French farmers attack Macron’s party offices in fury at EU trade deal with Canada

Farmers livid at a trade deal Mr Macron, 41, is forcing through with Canada claimed responsibility for vandalising Carole Bureau-Bonnard's office in

Noyon, just north of Paris, yesterday in the latest act of terrifying violence in the EU member state. Ms Bureau-Bonnard condemned the act on Twitter, showing pictures of her office having been pelted with eggs and a massive sign with graffiti on in bright green ink from a spray can. Bales of hay had been chucked at the building too.

She said: “My office has been vandalised. I will never accept these acts of violence which go against democracy.

“My determination to work at the service of my fellow citizens remains more than ever intact, and my will to resist all forms of threat!”

The incident comes just two days after the office of Romain Grau, another En Marche MP, was set on fire.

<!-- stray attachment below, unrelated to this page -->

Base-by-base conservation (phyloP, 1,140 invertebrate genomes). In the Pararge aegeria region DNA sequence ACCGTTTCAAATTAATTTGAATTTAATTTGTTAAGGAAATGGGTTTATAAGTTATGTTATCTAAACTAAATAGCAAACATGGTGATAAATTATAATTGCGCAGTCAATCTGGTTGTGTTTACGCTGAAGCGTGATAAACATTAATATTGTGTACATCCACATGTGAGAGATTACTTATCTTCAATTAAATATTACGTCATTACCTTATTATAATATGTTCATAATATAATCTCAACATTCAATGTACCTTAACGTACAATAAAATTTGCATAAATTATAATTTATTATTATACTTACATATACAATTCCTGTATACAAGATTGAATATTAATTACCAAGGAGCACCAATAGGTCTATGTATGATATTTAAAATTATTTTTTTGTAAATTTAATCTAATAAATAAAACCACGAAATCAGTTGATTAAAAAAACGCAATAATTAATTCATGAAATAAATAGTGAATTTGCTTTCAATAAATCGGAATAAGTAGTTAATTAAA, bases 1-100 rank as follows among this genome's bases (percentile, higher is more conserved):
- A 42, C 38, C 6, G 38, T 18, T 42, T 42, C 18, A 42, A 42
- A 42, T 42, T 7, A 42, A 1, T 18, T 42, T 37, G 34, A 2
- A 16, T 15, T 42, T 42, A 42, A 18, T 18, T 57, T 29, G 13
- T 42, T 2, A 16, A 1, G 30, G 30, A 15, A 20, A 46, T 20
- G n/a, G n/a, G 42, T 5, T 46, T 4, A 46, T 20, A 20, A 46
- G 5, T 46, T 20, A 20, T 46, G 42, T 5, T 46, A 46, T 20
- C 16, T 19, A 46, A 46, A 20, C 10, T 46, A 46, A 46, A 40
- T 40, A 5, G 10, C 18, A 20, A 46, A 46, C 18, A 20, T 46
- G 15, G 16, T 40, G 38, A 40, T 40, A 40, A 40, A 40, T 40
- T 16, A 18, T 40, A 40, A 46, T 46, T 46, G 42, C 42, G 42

Anti-government protests have picked up again after Mr Macron this month approved the EU-Canada trade deal (CETA), which opponents said undermined the EU's social and ecological regulations by importing products made under conditions that would not be allowed in Europe.

The French government says the deal is beneficial for the country.

A farmer who took part in the damage to Bureau-Bonnard's office said: “The CETA vote goes against what the general population wants.”

She identified herself only as "Aurelie" when contacted by telephone, saying she did not want to give her surname, and added her group had targeted Bureau-Bonnard's office at 6am (local time).

Police could not be immediately reached for comment.

In January, the then-government spokesman Benjamin Griveaux had to escape his office after protesters broke into the compound and smashed up vehicles during the broader Yellow Vest protest movement.

This movement waned in recent months but since news of the agriculture deal broke, picked up again.

The movement began last November and severely damaged the French economy with damage to monuments such as the Arc De Triomphe and the deaths of up to nine people killed when things became violent.

Cars, restaurants and homes were gutted in fires and police had guns snatched off them. The protests began when Mr Macron announced a 23 percent fuel hike.

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